Attorneys for the federal government submitted a brief to the U.S. Supreme Court last week and argued in favor of the high court agreeing to hear the merits of a complaint filed last year by the State of Texas against New Mexico over shared water rights on the Rio Grande.
In a complaint to the Supreme Court last year, Texas charged that groundwater pumping in the Hatch and Mesilla valleys of New Mexico to irrigate pecan and chili pepper crops is robbing the Rio Grande of higher flows and reducing recharge, depriving Texas of water that belongs to them.
Attorneys for the government filed a motion last week that would clear the way for the Supreme Court to hear the complaint, a move that technically elevates the case. It would, if approved, establish a precedent by naming the U.S. Supreme Court as the only court that holds initial and exclusive jurisdiction with respect to the issue. The U.S. Supreme Court primarily hears appeals; being the court of original and exclusive jurisdiction is unusual.
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Perhaps it is one of the early signs in the growing importance of water and how the issue will continue to explode on a state, local, national and international level in the years ahead unless scientists are wrong and climate change doesn't cause a continuing trend for dry conditions, in other words, until the rains return.
In effect, in the brief filed last week, federal attorneys asked the Supreme Court to intervene in the dispute over how waters of the Rio Grande are to be divided between the two states. But the implications of the high court’s involvement could go beyond that, possibly impacting international water management agreements and policy, especially if the current drought should continue multiple years as forecast.
In regards to the current issue, New Mexico Attorney General Gary King says he is opposed involving federal courts in water issues between states and instead argues the legal authority in the case should be a New Mexico State District Court. He is accusing federal lawyers of siding with Texas by their latest action and says New Mexico is meeting their obligations as outlined by the Rio Grande Compact, an interstate water agreement that indicates how the water of the Rio Grande will be shared by Colorado, New Mexico and Texas.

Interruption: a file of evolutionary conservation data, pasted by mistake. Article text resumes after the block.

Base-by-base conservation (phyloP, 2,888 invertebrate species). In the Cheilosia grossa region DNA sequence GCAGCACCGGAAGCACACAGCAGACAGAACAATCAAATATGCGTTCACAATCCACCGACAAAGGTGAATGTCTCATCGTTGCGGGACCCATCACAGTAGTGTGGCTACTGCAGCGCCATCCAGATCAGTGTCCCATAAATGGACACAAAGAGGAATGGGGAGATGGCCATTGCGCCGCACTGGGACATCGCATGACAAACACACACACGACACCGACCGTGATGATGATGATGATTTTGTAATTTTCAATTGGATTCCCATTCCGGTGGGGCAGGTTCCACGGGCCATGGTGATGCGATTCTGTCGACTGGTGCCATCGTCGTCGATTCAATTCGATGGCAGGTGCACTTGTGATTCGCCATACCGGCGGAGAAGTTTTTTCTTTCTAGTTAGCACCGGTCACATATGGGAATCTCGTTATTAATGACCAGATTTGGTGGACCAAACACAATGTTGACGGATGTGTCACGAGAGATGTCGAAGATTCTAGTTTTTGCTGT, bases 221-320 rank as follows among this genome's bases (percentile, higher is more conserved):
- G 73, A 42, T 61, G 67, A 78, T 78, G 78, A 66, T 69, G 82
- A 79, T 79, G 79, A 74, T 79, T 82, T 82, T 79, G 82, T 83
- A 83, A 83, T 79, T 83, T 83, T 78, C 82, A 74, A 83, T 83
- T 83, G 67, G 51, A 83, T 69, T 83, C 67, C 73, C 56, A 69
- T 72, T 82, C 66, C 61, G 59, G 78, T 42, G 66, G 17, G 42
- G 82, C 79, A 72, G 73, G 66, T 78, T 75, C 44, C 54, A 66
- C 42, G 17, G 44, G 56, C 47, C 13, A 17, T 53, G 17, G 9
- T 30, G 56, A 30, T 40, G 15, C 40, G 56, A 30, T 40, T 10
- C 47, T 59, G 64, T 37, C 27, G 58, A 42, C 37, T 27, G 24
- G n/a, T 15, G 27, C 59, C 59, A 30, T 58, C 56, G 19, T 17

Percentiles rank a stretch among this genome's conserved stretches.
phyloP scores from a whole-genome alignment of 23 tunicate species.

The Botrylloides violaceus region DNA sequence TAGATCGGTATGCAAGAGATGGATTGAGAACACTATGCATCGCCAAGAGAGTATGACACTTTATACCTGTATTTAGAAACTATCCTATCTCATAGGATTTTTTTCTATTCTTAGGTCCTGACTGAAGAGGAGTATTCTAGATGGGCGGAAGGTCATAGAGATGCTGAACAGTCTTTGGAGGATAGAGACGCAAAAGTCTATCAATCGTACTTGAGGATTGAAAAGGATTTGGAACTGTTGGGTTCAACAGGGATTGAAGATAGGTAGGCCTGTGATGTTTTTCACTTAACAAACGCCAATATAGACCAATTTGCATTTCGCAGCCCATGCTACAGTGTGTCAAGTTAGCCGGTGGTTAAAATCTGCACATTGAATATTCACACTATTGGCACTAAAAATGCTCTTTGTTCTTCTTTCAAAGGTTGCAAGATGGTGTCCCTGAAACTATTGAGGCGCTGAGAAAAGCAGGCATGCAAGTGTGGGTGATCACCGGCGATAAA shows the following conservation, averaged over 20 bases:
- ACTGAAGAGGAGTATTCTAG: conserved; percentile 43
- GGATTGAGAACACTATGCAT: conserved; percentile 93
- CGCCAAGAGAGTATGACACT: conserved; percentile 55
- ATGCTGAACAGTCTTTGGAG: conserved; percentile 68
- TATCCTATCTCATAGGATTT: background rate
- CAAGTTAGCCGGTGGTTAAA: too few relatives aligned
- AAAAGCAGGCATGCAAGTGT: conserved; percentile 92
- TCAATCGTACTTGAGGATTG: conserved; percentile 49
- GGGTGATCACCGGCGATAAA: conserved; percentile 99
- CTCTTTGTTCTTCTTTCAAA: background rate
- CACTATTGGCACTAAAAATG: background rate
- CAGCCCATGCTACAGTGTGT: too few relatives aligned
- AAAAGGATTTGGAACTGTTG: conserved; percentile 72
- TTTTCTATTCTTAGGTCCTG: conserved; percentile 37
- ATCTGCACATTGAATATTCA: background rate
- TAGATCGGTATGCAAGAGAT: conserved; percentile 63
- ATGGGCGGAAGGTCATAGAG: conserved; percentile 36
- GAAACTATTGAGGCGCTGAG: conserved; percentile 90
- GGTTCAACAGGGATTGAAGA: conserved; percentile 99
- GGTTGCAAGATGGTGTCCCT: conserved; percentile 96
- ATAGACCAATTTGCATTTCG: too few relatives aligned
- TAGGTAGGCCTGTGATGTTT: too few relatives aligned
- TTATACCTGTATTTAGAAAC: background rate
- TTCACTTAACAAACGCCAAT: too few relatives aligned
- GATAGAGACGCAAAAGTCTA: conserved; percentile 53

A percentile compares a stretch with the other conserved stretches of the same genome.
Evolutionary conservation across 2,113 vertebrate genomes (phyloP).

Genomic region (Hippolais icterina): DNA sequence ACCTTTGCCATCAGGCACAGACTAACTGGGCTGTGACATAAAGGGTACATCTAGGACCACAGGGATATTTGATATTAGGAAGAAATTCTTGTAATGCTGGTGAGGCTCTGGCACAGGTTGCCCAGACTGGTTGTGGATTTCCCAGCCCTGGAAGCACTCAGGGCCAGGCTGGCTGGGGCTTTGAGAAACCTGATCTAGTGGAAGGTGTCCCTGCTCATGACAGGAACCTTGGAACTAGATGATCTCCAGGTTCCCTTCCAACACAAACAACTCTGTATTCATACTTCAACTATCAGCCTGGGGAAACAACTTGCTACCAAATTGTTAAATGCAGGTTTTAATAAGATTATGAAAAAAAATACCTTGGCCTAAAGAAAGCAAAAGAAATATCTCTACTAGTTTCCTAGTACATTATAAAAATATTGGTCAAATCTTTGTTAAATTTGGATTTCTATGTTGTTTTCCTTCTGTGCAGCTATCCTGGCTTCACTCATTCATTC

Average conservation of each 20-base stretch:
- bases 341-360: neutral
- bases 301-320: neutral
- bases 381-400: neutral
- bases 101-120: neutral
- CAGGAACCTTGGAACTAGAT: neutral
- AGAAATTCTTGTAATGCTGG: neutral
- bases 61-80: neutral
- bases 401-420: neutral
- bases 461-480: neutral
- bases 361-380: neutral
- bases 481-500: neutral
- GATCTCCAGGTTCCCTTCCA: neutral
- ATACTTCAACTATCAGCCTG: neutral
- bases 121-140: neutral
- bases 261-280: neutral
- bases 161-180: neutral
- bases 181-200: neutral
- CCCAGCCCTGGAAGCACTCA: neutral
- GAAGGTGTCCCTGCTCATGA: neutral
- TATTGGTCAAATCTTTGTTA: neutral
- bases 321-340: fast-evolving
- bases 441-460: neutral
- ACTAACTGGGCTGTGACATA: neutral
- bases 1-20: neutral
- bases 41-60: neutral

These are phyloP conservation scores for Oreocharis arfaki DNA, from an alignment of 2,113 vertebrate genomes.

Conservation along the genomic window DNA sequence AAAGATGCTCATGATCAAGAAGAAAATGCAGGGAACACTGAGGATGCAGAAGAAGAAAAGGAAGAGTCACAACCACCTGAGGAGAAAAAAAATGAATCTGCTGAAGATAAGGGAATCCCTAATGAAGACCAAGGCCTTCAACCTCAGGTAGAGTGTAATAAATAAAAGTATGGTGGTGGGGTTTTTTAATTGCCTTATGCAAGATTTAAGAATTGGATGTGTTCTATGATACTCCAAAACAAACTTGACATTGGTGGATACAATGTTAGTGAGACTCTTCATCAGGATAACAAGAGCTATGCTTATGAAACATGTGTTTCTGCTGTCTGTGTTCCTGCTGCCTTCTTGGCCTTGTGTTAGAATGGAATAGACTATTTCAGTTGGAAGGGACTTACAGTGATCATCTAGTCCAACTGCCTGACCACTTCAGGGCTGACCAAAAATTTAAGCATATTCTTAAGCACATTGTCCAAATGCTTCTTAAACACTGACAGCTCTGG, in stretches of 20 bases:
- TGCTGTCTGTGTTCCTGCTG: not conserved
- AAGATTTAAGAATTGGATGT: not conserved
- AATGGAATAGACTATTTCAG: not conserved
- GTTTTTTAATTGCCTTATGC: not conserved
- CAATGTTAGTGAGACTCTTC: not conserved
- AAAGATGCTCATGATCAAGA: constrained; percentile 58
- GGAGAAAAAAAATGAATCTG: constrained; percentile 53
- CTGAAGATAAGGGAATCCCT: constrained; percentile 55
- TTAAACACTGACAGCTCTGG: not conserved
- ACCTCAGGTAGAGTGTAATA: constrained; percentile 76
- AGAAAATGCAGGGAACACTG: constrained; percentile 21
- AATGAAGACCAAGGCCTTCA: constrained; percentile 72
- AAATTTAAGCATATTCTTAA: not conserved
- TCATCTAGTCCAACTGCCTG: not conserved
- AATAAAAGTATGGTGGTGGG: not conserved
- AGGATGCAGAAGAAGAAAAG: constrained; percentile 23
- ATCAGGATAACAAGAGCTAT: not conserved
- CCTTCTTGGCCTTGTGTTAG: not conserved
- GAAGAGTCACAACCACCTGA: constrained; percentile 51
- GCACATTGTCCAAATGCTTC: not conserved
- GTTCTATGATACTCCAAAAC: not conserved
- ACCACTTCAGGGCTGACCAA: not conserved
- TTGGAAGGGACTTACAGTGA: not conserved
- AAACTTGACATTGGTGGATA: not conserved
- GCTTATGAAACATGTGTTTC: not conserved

New Mexico, however, has previously acknowledged before a New Mexico State District Court that groundwater pumping in New Mexico and Texas has reduced the efficiency of the Rio Grande. But since pumping groundwater in Texas only happens after the water stored at Elephant Butte Reservoir is divided as noted in the Compact, then pumping groundwater in New Mexico would be the only cause of reduced levels in the reservoir, the point at which the water is divided among the states.
Nonetheless, King argues that legal precedent has already been established by the state court's multiple hearings and pending water cases. He insists the Supreme Court has no jurisdiction in the case and says he is prepared to fight a long and lengthy battle if necessary on behalf of farmers’ rights in New Mexico.
Not all New Mexico water stakeholders affected by the issue agree. Critics, even among southern New Mexico irrigation districts, fear that rehashing the issue in the courts could end with New Mexico losing some of its share of the water from the reservoir as a result of the litigation.
Federal court officials have countered King's position by saying the issue involves the U.S Bureau of Reclamation, which manages Elephant Butte and is charged with distributing water not only to Texas by the Compact but also to Mexico according to terms of an international water treaty. That treaty established a bi-nation agency made up by water officials of both Mexico and the United States. The group, known as the International Boundary and Water Commission (IBWC), is charged with overseeing the management of all rivers and their tributaries that border or feed into rivers that border Mexico.
Officials say the court would need to be careful not to make any ruling that conflicts with the terms of that international water treaty. Some, however, have suggested it may be time for the U.S. to consider renegotiating the treaty over allegations Mexico has failed to satisfy their responsibilities to release water from the tributaries that feed the lower Rio Grande at Lake Amistad.
Some Texas officials, including local officials in the Lower Rio Grande in South Texas, complain Mexico is playing games with water stored in Mexican reservoirs and has traditionally been late or short of water deliveries that would benefit farmers in the lower Texas Valley. There has been sword rattling along the South Texas border over the plight of the South Texas agriculture economy.
Once a vibrant agricultural region where vegetable, commodity crop and citrus farms stretched from county to county, the Valley in recent years has declined in agricultural production and become more a hub for the entry and cold storage and shipping of Mexican food imports, including fresh fruits and vegetables. A growing portion of all of Mexico's food imports are being shifted to South Texas.
Regardless what action the Supreme Court may or may not make in the weeks, months or years ahead, the larger issue of water shortages and how state and international neighbors will resolve issues over water sharing will dominate the news unless an unexpected change in the weather brings an extended period of abundant rain. Until then, the forecast calls for uncertainty.